With no internet...

How do you kill one which has no life ?

... the US government really isnt gonna stop with this whole WE OWN THE WORLD WIDE WEB crap.

ShareShiz said,
How do you kill one which has no life ?

... the US government really isnt gonna stop with this whole WE OWN THE WORLD crap.

fixed that for ya.

ShareShiz said,
How do you kill one which has no life ?

... the US government really isnt gonna stop with this whole WE OWN THE WORLD WIDE WEB crap.

The Roman Empire last a thousand of years; I do not think we will match it........

The government is already tapping the social networks for info and the isps. I find this hard to believe that they have their own networks setup. I mean why buy the cow when you get the milk for free.

fmanchu said,
The government is already tapping the social networks for info and the isps. I find this hard to believe that they have their own networks setup. I mean why buy the cow when you get the milk for free.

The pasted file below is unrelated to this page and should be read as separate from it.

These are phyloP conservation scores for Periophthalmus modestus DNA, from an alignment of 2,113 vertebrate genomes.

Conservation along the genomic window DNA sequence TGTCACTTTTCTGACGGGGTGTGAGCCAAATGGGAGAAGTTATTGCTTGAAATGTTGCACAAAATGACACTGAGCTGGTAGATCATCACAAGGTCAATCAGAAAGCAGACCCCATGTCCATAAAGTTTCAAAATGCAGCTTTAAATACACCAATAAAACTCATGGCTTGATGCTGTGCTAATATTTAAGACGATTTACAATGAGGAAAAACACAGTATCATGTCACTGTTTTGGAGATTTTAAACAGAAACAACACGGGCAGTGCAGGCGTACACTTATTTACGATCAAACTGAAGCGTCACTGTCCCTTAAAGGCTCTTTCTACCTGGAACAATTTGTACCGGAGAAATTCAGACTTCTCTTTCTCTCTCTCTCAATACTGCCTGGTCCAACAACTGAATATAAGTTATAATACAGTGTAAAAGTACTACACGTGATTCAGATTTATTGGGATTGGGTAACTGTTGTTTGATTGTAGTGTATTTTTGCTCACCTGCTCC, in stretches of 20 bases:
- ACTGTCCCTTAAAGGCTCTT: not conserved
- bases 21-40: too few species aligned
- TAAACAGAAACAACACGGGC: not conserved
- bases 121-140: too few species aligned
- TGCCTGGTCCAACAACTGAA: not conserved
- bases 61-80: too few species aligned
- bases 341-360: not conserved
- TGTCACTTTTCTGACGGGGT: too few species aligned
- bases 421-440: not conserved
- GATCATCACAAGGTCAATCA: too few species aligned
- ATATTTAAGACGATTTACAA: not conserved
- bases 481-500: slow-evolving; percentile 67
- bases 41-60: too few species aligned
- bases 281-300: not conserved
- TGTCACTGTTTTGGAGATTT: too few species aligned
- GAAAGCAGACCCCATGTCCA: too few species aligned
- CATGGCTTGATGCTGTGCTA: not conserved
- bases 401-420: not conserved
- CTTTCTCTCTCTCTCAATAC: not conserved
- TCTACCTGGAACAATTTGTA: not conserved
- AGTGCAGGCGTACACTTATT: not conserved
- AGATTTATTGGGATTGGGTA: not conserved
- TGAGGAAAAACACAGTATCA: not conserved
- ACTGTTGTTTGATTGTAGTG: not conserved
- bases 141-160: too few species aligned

Simple: when you retire you will be hired by the companies which received contracts from you; in the new position you will be able to have access to whomever replaced you and set up the new wave of puppets playing with our money......

Surely they don't have the right to? I'm not American, I'm not a terror suspect. Surely it'll be up to MI5 to search through my private emails?

McKay said,
Surely they don't have the right to? I'm not American, I'm not a terror suspect. Surely it'll be up to MI5 to search through my private emails?
Better make sure you are not using an american provider then (Gmail, Hotmail, Yahoo, etc..).

So, let me get this straight. The US government is aspiring to do everything that google and facebook do already?

fmanchu said,
So, let me get this straight. The US government is aspiring to do everything that google and facebook do already?
The difference being that using Google or Facebook is voluntary.